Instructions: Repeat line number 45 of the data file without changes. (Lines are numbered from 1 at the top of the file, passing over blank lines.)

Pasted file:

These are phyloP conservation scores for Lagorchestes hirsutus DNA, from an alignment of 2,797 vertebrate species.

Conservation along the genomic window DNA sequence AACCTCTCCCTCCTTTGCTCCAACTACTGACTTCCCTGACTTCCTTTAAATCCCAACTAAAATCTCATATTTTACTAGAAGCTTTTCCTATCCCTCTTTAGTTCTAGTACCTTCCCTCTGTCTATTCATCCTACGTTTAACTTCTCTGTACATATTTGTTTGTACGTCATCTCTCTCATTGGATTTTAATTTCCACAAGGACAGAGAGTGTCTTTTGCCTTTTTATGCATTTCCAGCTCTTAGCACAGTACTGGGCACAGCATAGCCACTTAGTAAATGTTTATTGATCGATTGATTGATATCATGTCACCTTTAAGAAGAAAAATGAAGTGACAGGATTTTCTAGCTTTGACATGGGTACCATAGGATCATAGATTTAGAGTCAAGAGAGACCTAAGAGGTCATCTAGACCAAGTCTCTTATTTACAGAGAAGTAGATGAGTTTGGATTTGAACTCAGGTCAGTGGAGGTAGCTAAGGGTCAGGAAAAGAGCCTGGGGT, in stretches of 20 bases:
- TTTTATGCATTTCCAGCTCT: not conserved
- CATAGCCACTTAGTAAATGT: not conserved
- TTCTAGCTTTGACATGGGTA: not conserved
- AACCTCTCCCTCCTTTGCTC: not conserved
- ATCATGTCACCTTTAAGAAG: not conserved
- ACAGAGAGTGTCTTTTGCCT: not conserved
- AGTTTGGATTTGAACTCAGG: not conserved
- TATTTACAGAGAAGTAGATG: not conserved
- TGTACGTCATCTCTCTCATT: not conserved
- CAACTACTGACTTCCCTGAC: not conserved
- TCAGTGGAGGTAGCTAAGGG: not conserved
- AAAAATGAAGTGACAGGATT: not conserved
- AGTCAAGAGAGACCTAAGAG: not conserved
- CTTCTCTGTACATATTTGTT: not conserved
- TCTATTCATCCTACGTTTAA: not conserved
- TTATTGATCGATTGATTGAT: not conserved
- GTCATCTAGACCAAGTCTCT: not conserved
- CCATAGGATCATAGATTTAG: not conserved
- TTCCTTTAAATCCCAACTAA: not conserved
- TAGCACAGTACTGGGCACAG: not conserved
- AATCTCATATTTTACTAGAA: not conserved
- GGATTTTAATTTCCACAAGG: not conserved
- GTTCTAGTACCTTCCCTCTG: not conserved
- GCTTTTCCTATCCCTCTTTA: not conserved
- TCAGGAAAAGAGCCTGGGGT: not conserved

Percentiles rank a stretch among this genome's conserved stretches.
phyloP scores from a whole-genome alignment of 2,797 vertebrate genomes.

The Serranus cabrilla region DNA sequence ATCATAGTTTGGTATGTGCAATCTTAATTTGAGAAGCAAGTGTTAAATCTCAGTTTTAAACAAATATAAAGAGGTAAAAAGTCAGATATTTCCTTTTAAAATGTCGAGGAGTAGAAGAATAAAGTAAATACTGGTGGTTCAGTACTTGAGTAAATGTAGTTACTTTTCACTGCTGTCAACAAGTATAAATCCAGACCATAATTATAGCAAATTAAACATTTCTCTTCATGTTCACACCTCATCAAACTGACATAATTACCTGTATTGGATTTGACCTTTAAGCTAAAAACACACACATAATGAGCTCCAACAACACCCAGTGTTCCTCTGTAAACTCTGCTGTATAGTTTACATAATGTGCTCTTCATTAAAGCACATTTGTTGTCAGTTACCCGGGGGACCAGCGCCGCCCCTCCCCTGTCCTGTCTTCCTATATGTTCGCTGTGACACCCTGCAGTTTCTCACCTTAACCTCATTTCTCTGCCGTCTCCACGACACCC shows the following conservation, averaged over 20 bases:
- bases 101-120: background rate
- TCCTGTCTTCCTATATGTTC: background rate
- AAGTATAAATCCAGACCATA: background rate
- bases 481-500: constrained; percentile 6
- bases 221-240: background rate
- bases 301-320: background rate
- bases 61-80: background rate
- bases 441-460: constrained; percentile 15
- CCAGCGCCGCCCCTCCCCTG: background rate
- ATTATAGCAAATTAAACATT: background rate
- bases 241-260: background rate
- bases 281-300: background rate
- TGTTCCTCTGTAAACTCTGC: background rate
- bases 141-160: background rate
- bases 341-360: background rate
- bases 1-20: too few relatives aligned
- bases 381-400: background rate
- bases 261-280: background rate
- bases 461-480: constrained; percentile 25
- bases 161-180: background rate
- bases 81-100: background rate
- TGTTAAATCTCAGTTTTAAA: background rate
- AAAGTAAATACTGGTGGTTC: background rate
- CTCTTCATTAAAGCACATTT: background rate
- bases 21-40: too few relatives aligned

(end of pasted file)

- bases 341-360: background rate